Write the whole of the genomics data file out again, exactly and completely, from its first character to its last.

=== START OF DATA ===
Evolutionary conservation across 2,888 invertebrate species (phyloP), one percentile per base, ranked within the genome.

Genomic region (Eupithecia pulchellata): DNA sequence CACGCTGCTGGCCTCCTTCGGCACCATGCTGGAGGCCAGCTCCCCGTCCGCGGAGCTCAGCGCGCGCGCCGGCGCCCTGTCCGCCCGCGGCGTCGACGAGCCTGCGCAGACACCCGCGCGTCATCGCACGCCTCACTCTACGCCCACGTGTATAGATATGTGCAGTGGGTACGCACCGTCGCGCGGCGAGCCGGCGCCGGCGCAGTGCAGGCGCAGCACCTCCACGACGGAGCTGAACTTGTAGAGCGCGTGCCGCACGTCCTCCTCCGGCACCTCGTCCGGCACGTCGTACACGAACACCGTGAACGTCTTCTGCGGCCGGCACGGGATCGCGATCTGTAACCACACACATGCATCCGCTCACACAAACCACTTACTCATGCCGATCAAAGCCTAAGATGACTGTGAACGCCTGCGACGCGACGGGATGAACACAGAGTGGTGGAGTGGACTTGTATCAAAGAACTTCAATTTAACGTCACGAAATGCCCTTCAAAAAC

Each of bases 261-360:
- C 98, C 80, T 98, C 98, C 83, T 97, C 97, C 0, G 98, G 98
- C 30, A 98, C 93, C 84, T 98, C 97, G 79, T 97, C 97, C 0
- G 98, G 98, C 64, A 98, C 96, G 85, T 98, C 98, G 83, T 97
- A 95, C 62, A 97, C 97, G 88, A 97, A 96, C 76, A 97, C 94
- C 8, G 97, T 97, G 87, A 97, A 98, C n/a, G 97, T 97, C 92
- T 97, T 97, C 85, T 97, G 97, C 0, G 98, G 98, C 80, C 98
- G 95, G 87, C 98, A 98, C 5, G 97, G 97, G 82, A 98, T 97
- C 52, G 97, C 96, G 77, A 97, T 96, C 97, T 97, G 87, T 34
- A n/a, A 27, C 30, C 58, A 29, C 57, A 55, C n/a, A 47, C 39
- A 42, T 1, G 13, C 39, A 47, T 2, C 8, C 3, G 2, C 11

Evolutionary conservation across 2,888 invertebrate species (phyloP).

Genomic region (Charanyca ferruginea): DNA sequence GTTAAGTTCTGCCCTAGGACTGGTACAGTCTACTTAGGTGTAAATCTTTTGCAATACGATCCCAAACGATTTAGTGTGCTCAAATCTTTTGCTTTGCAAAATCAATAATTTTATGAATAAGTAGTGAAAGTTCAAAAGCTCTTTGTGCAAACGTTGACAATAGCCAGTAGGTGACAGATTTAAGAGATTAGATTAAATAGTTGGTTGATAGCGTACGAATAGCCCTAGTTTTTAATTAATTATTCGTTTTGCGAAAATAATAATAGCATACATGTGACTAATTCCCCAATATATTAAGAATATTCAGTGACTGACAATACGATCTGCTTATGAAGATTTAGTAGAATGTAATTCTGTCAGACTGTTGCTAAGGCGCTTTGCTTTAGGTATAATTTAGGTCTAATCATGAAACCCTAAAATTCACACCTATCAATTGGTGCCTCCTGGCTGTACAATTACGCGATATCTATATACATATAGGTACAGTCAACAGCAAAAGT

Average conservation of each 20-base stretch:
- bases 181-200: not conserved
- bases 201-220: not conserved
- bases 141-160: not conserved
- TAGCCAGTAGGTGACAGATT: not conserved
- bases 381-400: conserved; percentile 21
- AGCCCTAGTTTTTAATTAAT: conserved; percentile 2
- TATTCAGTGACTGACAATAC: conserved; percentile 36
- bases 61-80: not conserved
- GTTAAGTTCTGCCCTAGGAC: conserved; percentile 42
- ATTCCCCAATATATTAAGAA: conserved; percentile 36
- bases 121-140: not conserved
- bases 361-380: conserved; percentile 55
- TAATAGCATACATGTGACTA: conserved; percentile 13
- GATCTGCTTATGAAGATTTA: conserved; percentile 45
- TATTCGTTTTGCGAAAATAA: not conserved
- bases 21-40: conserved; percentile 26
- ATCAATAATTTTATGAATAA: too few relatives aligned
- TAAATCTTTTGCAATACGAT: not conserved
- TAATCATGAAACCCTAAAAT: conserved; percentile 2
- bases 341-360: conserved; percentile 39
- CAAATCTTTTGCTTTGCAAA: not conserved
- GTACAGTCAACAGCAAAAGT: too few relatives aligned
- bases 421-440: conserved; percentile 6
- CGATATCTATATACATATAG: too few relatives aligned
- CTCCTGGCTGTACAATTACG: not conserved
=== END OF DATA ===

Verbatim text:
Evolutionary conservation across 2,888 invertebrate species (phyloP), one percentile per base, ranked within the genome.

Genomic region (Eupithecia pulchellata): DNA sequence CACGCTGCTGGCCTCCTTCGGCACCATGCTGGAGGCCAGCTCCCCGTCCGCGGAGCTCAGCGCGCGCGCCGGCGCCCTGTCCGCCCGCGGCGTCGACGAGCCTGCGCAGACACCCGCGCGTCATCGCACGCCTCACTCTACGCCCACGTGTATAGATATGTGCAGTGGGTACGCACCGTCGCGCGGCGAGCCGGCGCCGGCGCAGTGCAGGCGCAGCACCTCCACGACGGAGCTGAACTTGTAGAGCGCGTGCCGCACGTCCTCCTCCGGCACCTCGTCCGGCACGTCGTACACGAACACCGTGAACGTCTTCTGCGGCCGGCACGGGATCGCGATCTGTAACCACACACATGCATCCGCTCACACAAACCACTTACTCATGCCGATCAAAGCCTAAGATGACTGTGAACGCCTGCGACGCGACGGGATGAACACAGAGTGGTGGAGTGGACTTGTATCAAAGAACTTCAATTTAACGTCACGAAATGCCCTTCAAAAAC

Each of bases 261-360:
- C 98, C 80, T 98, C 98, C 83, T 97, C 97, C 0, G 98, G 98
- C 30, A 98, C 93, C 84, T 98, C 97, G 79, T 97, C 97, C 0
- G 98, G 98, C 64, A 98, C 96, G 85, T 98, C 98, G 83, T 97
- A 95, C 62, A 97, C 97, G 88, A 97, A 96, C 76, A 97, C 94
- C 8, G 97, T 97, G 87, A 97, A 98, C n/a, G 97, T 97, C 92
- T 97, T 97, C 85, T 97, G 97, C 0, G 98, G 98, C 80, C 98
- G 95, G 87, C 98, A 98, C 5, G 97, G 97, G 82, A 98, T 97
- C 52, G 97, C 96, G 77, A 97, T 96, C 97, T 97, G 87, T 34
- A n/a, A 27, C 30, C 58, A 29, C 57, A 55, C n/a, A 47, C 39
- A 42, T 1, G 13, C 39, A 47, T 2, C 8, C 3, G 2, C 11

Evolutionary conservation across 2,888 invertebrate species (phyloP).

Genomic region (Charanyca ferruginea): DNA sequence GTTAAGTTCTGCCCTAGGACTGGTACAGTCTACTTAGGTGTAAATCTTTTGCAATACGATCCCAAACGATTTAGTGTGCTCAAATCTTTTGCTTTGCAAAATCAATAATTTTATGAATAAGTAGTGAAAGTTCAAAAGCTCTTTGTGCAAACGTTGACAATAGCCAGTAGGTGACAGATTTAAGAGATTAGATTAAATAGTTGGTTGATAGCGTACGAATAGCCCTAGTTTTTAATTAATTATTCGTTTTGCGAAAATAATAATAGCATACATGTGACTAATTCCCCAATATATTAAGAATATTCAGTGACTGACAATACGATCTGCTTATGAAGATTTAGTAGAATGTAATTCTGTCAGACTGTTGCTAAGGCGCTTTGCTTTAGGTATAATTTAGGTCTAATCATGAAACCCTAAAATTCACACCTATCAATTGGTGCCTCCTGGCTGTACAATTACGCGATATCTATATACATATAGGTACAGTCAACAGCAAAAGT

Average conservation of each 20-base stretch:
- bases 181-200: not conserved
- bases 201-220: not conserved
- bases 141-160: not conserved
- TAGCCAGTAGGTGACAGATT: not conserved
- bases 381-400: conserved; percentile 21
- AGCCCTAGTTTTTAATTAAT: conserved; percentile 2
- TATTCAGTGACTGACAATAC: conserved; percentile 36
- bases 61-80: not conserved
- GTTAAGTTCTGCCCTAGGAC: conserved; percentile 42
- ATTCCCCAATATATTAAGAA: conserved; percentile 36
- bases 121-140: not conserved
- bases 361-380: conserved; percentile 55
- TAATAGCATACATGTGACTA: conserved; percentile 13
- GATCTGCTTATGAAGATTTA: conserved; percentile 45
- TATTCGTTTTGCGAAAATAA: not conserved
- bases 21-40: conserved; percentile 26
- ATCAATAATTTTATGAATAA: too few relatives aligned
- TAAATCTTTTGCAATACGAT: not conserved
- TAATCATGAAACCCTAAAAT: conserved; percentile 2
- bases 341-360: conserved; percentile 39
- CAAATCTTTTGCTTTGCAAA: not conserved
- GTACAGTCAACAGCAAAAGT: too few relatives aligned
- bases 421-440: conserved; percentile 6
- CGATATCTATATACATATAG: too few relatives aligned
- CTCCTGGCTGTACAATTACG: not conserved